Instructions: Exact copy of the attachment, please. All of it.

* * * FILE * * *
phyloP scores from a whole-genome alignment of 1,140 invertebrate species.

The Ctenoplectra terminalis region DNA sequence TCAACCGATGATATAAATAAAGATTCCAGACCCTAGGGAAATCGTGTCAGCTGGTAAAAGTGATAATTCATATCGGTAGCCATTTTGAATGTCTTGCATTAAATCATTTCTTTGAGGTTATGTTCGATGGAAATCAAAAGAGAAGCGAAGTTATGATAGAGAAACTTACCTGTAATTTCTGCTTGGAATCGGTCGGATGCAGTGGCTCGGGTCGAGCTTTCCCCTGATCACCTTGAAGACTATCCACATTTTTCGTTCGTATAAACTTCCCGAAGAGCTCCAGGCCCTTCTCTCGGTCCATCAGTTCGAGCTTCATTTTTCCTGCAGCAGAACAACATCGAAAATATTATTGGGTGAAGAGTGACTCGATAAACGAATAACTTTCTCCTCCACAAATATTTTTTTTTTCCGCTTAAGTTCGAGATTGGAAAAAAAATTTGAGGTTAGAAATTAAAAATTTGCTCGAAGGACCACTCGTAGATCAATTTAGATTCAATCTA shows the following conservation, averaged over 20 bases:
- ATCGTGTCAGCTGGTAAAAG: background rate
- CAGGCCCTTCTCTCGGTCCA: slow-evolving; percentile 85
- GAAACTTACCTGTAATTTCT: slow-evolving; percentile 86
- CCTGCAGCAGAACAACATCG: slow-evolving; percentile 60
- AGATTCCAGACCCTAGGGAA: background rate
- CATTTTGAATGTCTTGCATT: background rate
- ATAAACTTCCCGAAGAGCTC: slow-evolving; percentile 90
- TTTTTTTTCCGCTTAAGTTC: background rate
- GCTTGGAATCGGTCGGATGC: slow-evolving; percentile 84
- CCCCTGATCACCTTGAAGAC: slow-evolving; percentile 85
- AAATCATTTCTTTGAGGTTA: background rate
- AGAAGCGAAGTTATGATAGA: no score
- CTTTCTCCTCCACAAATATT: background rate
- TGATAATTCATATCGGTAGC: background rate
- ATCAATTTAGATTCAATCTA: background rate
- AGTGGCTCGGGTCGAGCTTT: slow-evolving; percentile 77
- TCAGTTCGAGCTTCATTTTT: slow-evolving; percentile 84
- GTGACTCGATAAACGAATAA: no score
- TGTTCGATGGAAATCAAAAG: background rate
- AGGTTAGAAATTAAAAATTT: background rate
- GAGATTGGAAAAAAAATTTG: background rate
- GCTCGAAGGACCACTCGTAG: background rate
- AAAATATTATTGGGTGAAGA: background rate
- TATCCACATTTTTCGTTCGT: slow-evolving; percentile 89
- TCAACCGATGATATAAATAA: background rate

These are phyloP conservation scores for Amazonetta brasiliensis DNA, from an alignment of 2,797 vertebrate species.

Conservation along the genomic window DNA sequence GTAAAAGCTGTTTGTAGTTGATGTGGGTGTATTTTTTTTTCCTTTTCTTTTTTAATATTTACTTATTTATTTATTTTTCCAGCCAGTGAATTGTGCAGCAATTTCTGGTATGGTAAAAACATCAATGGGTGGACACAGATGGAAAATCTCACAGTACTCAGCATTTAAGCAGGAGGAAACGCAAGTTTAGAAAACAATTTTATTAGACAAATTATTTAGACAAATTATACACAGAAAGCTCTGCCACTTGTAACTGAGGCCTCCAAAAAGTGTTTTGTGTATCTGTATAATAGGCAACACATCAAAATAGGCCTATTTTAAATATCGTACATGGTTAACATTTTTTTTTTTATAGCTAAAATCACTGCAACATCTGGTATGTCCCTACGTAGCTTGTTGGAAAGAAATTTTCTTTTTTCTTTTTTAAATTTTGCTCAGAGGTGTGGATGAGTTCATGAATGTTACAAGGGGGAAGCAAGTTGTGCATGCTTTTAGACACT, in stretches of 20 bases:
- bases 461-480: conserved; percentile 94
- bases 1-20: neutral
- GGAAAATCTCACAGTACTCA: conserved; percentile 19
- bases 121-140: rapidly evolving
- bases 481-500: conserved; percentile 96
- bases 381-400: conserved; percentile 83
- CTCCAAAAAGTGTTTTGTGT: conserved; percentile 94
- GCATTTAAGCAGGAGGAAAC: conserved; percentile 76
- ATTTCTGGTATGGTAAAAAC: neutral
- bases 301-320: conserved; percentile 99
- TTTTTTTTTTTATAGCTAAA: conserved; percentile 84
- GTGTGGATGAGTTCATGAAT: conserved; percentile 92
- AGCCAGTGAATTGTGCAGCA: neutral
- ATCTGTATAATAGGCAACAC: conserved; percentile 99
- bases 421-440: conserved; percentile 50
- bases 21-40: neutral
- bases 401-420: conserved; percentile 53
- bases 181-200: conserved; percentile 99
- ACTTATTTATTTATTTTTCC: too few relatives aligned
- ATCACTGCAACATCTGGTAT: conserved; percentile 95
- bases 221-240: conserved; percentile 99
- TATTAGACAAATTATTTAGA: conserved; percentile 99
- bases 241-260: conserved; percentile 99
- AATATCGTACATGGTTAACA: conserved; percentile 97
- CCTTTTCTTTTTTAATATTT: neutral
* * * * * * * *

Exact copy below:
phyloP scores from a whole-genome alignment of 1,140 invertebrate species.

The Ctenoplectra terminalis region DNA sequence TCAACCGATGATATAAATAAAGATTCCAGACCCTAGGGAAATCGTGTCAGCTGGTAAAAGTGATAATTCATATCGGTAGCCATTTTGAATGTCTTGCATTAAATCATTTCTTTGAGGTTATGTTCGATGGAAATCAAAAGAGAAGCGAAGTTATGATAGAGAAACTTACCTGTAATTTCTGCTTGGAATCGGTCGGATGCAGTGGCTCGGGTCGAGCTTTCCCCTGATCACCTTGAAGACTATCCACATTTTTCGTTCGTATAAACTTCCCGAAGAGCTCCAGGCCCTTCTCTCGGTCCATCAGTTCGAGCTTCATTTTTCCTGCAGCAGAACAACATCGAAAATATTATTGGGTGAAGAGTGACTCGATAAACGAATAACTTTCTCCTCCACAAATATTTTTTTTTTCCGCTTAAGTTCGAGATTGGAAAAAAAATTTGAGGTTAGAAATTAAAAATTTGCTCGAAGGACCACTCGTAGATCAATTTAGATTCAATCTA shows the following conservation, averaged over 20 bases:
- ATCGTGTCAGCTGGTAAAAG: background rate
- CAGGCCCTTCTCTCGGTCCA: slow-evolving; percentile 85
- GAAACTTACCTGTAATTTCT: slow-evolving; percentile 86
- CCTGCAGCAGAACAACATCG: slow-evolving; percentile 60
- AGATTCCAGACCCTAGGGAA: background rate
- CATTTTGAATGTCTTGCATT: background rate
- ATAAACTTCCCGAAGAGCTC: slow-evolving; percentile 90
- TTTTTTTTCCGCTTAAGTTC: background rate
- GCTTGGAATCGGTCGGATGC: slow-evolving; percentile 84
- CCCCTGATCACCTTGAAGAC: slow-evolving; percentile 85
- AAATCATTTCTTTGAGGTTA: background rate
- AGAAGCGAAGTTATGATAGA: no score
- CTTTCTCCTCCACAAATATT: background rate
- TGATAATTCATATCGGTAGC: background rate
- ATCAATTTAGATTCAATCTA: background rate
- AGTGGCTCGGGTCGAGCTTT: slow-evolving; percentile 77
- TCAGTTCGAGCTTCATTTTT: slow-evolving; percentile 84
- GTGACTCGATAAACGAATAA: no score
- TGTTCGATGGAAATCAAAAG: background rate
- AGGTTAGAAATTAAAAATTT: background rate
- GAGATTGGAAAAAAAATTTG: background rate
- GCTCGAAGGACCACTCGTAG: background rate
- AAAATATTATTGGGTGAAGA: background rate
- TATCCACATTTTTCGTTCGT: slow-evolving; percentile 89
- TCAACCGATGATATAAATAA: background rate

These are phyloP conservation scores for Amazonetta brasiliensis DNA, from an alignment of 2,797 vertebrate species.

Conservation along the genomic window DNA sequence GTAAAAGCTGTTTGTAGTTGATGTGGGTGTATTTTTTTTTCCTTTTCTTTTTTAATATTTACTTATTTATTTATTTTTCCAGCCAGTGAATTGTGCAGCAATTTCTGGTATGGTAAAAACATCAATGGGTGGACACAGATGGAAAATCTCACAGTACTCAGCATTTAAGCAGGAGGAAACGCAAGTTTAGAAAACAATTTTATTAGACAAATTATTTAGACAAATTATACACAGAAAGCTCTGCCACTTGTAACTGAGGCCTCCAAAAAGTGTTTTGTGTATCTGTATAATAGGCAACACATCAAAATAGGCCTATTTTAAATATCGTACATGGTTAACATTTTTTTTTTTATAGCTAAAATCACTGCAACATCTGGTATGTCCCTACGTAGCTTGTTGGAAAGAAATTTTCTTTTTTCTTTTTTAAATTTTGCTCAGAGGTGTGGATGAGTTCATGAATGTTACAAGGGGGAAGCAAGTTGTGCATGCTTTTAGACACT, in stretches of 20 bases:
- bases 461-480: conserved; percentile 94
- bases 1-20: neutral
- GGAAAATCTCACAGTACTCA: conserved; percentile 19
- bases 121-140: rapidly evolving
- bases 481-500: conserved; percentile 96
- bases 381-400: conserved; percentile 83
- CTCCAAAAAGTGTTTTGTGT: conserved; percentile 94
- GCATTTAAGCAGGAGGAAAC: conserved; percentile 76
- ATTTCTGGTATGGTAAAAAC: neutral
- bases 301-320: conserved; percentile 99
- TTTTTTTTTTTATAGCTAAA: conserved; percentile 84
- GTGTGGATGAGTTCATGAAT: conserved; percentile 92
- AGCCAGTGAATTGTGCAGCA: neutral
- ATCTGTATAATAGGCAACAC: conserved; percentile 99
- bases 421-440: conserved; percentile 50
- bases 21-40: neutral
- bases 401-420: conserved; percentile 53
- bases 181-200: conserved; percentile 99
- ACTTATTTATTTATTTTTCC: too few relatives aligned
- ATCACTGCAACATCTGGTAT: conserved; percentile 95
- bases 221-240: conserved; percentile 99
- TATTAGACAAATTATTTAGA: conserved; percentile 99
- bases 241-260: conserved; percentile 99
- AATATCGTACATGGTTAACA: conserved; percentile 97
- CCTTTTCTTTTTTAATATTT: neutral